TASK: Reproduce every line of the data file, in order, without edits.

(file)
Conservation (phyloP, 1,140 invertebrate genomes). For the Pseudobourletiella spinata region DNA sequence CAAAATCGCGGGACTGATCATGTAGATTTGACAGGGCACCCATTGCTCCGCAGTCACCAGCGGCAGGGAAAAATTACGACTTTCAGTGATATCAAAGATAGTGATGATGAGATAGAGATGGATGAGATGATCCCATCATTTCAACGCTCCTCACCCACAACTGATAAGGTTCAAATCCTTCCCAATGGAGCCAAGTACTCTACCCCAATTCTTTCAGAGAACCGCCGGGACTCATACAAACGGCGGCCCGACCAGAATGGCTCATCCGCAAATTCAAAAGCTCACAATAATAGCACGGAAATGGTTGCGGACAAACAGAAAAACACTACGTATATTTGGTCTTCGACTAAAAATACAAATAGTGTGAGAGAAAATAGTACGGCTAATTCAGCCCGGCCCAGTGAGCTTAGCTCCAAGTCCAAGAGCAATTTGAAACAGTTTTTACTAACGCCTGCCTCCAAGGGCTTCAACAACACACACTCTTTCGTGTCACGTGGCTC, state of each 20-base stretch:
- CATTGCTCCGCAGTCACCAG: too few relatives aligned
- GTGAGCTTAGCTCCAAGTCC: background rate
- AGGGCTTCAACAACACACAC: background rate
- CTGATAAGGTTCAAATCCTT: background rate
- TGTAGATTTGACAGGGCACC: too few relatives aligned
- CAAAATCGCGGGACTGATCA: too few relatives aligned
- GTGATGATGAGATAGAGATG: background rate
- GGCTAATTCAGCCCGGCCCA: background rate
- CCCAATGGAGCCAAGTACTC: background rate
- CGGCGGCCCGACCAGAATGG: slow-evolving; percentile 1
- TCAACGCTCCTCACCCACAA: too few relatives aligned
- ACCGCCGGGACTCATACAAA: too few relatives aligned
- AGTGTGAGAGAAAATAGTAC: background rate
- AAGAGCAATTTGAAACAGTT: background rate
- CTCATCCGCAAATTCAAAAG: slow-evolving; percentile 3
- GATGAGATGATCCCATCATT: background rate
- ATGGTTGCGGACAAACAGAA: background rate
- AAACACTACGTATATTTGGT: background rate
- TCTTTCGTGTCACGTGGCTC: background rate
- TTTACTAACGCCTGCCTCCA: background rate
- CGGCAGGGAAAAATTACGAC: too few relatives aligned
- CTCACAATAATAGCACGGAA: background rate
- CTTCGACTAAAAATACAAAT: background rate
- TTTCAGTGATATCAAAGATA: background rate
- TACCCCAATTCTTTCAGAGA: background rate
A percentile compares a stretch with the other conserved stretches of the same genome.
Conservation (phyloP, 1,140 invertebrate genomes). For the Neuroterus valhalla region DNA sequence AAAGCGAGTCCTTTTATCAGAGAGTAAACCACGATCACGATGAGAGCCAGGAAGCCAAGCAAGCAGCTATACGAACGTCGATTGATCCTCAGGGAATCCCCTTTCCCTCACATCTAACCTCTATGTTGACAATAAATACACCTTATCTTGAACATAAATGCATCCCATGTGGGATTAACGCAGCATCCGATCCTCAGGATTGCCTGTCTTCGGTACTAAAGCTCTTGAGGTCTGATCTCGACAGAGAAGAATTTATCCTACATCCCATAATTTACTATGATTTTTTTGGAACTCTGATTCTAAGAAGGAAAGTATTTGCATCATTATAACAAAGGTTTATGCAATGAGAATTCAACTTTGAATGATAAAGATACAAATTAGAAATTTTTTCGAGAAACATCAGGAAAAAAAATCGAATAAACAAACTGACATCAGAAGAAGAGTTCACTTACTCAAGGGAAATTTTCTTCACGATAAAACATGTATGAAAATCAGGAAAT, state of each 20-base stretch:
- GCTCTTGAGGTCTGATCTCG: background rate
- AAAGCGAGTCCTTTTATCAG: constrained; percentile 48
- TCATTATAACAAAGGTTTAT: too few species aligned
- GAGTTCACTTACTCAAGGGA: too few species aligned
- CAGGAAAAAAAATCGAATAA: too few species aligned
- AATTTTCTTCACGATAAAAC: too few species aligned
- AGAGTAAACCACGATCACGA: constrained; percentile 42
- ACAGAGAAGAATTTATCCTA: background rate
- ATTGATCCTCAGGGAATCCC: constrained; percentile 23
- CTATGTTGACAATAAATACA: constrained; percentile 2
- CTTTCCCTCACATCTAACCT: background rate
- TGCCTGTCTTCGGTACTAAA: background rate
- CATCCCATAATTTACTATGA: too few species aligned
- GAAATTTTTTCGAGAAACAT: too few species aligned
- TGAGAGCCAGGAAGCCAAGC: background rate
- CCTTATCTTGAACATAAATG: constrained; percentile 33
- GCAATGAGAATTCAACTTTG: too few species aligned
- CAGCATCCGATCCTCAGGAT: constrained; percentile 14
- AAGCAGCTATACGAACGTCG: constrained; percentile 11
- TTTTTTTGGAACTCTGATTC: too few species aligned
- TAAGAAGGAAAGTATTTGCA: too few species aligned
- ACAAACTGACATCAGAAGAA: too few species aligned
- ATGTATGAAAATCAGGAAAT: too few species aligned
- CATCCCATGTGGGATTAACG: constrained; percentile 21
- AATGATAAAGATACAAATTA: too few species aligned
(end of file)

Conservation (phyloP, 1,140 invertebrate genomes). For the Pseudobourletiella spinata region DNA sequence CAAAATCGCGGGACTGATCATGTAGATTTGACAGGGCACCCATTGCTCCGCAGTCACCAGCGGCAGGGAAAAATTACGACTTTCAGTGATATCAAAGATAGTGATGATGAGATAGAGATGGATGAGATGATCCCATCATTTCAACGCTCCTCACCCACAACTGATAAGGTTCAAATCCTTCCCAATGGAGCCAAGTACTCTACCCCAATTCTTTCAGAGAACCGCCGGGACTCATACAAACGGCGGCCCGACCAGAATGGCTCATCCGCAAATTCAAAAGCTCACAATAATAGCACGGAAATGGTTGCGGACAAACAGAAAAACACTACGTATATTTGGTCTTCGACTAAAAATACAAATAGTGTGAGAGAAAATAGTACGGCTAATTCAGCCCGGCCCAGTGAGCTTAGCTCCAAGTCCAAGAGCAATTTGAAACAGTTTTTACTAACGCCTGCCTCCAAGGGCTTCAACAACACACACTCTTTCGTGTCACGTGGCTC, state of each 20-base stretch:
- CATTGCTCCGCAGTCACCAG: too few relatives aligned
- GTGAGCTTAGCTCCAAGTCC: background rate
- AGGGCTTCAACAACACACAC: background rate
- CTGATAAGGTTCAAATCCTT: background rate
- TGTAGATTTGACAGGGCACC: too few relatives aligned
- CAAAATCGCGGGACTGATCA: too few relatives aligned
- GTGATGATGAGATAGAGATG: background rate
- GGCTAATTCAGCCCGGCCCA: background rate
- CCCAATGGAGCCAAGTACTC: background rate
- CGGCGGCCCGACCAGAATGG: slow-evolving; percentile 1
- TCAACGCTCCTCACCCACAA: too few relatives aligned
- ACCGCCGGGACTCATACAAA: too few relatives aligned
- AGTGTGAGAGAAAATAGTAC: background rate
- AAGAGCAATTTGAAACAGTT: background rate
- CTCATCCGCAAATTCAAAAG: slow-evolving; percentile 3
- GATGAGATGATCCCATCATT: background rate
- ATGGTTGCGGACAAACAGAA: background rate
- AAACACTACGTATATTTGGT: background rate
- TCTTTCGTGTCACGTGGCTC: background rate
- TTTACTAACGCCTGCCTCCA: background rate
- CGGCAGGGAAAAATTACGAC: too few relatives aligned
- CTCACAATAATAGCACGGAA: background rate
- CTTCGACTAAAAATACAAAT: background rate
- TTTCAGTGATATCAAAGATA: background rate
- TACCCCAATTCTTTCAGAGA: background rate
A percentile compares a stretch with the other conserved stretches of the same genome.
Conservation (phyloP, 1,140 invertebrate genomes). For the Neuroterus valhalla region DNA sequence AAAGCGAGTCCTTTTATCAGAGAGTAAACCACGATCACGATGAGAGCCAGGAAGCCAAGCAAGCAGCTATACGAACGTCGATTGATCCTCAGGGAATCCCCTTTCCCTCACATCTAACCTCTATGTTGACAATAAATACACCTTATCTTGAACATAAATGCATCCCATGTGGGATTAACGCAGCATCCGATCCTCAGGATTGCCTGTCTTCGGTACTAAAGCTCTTGAGGTCTGATCTCGACAGAGAAGAATTTATCCTACATCCCATAATTTACTATGATTTTTTTGGAACTCTGATTCTAAGAAGGAAAGTATTTGCATCATTATAACAAAGGTTTATGCAATGAGAATTCAACTTTGAATGATAAAGATACAAATTAGAAATTTTTTCGAGAAACATCAGGAAAAAAAATCGAATAAACAAACTGACATCAGAAGAAGAGTTCACTTACTCAAGGGAAATTTTCTTCACGATAAAACATGTATGAAAATCAGGAAAT, state of each 20-base stretch:
- GCTCTTGAGGTCTGATCTCG: background rate
- AAAGCGAGTCCTTTTATCAG: constrained; percentile 48
- TCATTATAACAAAGGTTTAT: too few species aligned
- GAGTTCACTTACTCAAGGGA: too few species aligned
- CAGGAAAAAAAATCGAATAA: too few species aligned
- AATTTTCTTCACGATAAAAC: too few species aligned
- AGAGTAAACCACGATCACGA: constrained; percentile 42
- ACAGAGAAGAATTTATCCTA: background rate
- ATTGATCCTCAGGGAATCCC: constrained; percentile 23
- CTATGTTGACAATAAATACA: constrained; percentile 2
- CTTTCCCTCACATCTAACCT: background rate
- TGCCTGTCTTCGGTACTAAA: background rate
- CATCCCATAATTTACTATGA: too few species aligned
- GAAATTTTTTCGAGAAACAT: too few species aligned
- TGAGAGCCAGGAAGCCAAGC: background rate
- CCTTATCTTGAACATAAATG: constrained; percentile 33
- GCAATGAGAATTCAACTTTG: too few species aligned
- CAGCATCCGATCCTCAGGAT: constrained; percentile 14
- AAGCAGCTATACGAACGTCG: constrained; percentile 11
- TTTTTTTGGAACTCTGATTC: too few species aligned
- TAAGAAGGAAAGTATTTGCA: too few species aligned
- ACAAACTGACATCAGAAGAA: too few species aligned
- ATGTATGAAAATCAGGAAAT: too few species aligned
- CATCCCATGTGGGATTAACG: constrained; percentile 21
- AATGATAAAGATACAAATTA: too few species aligned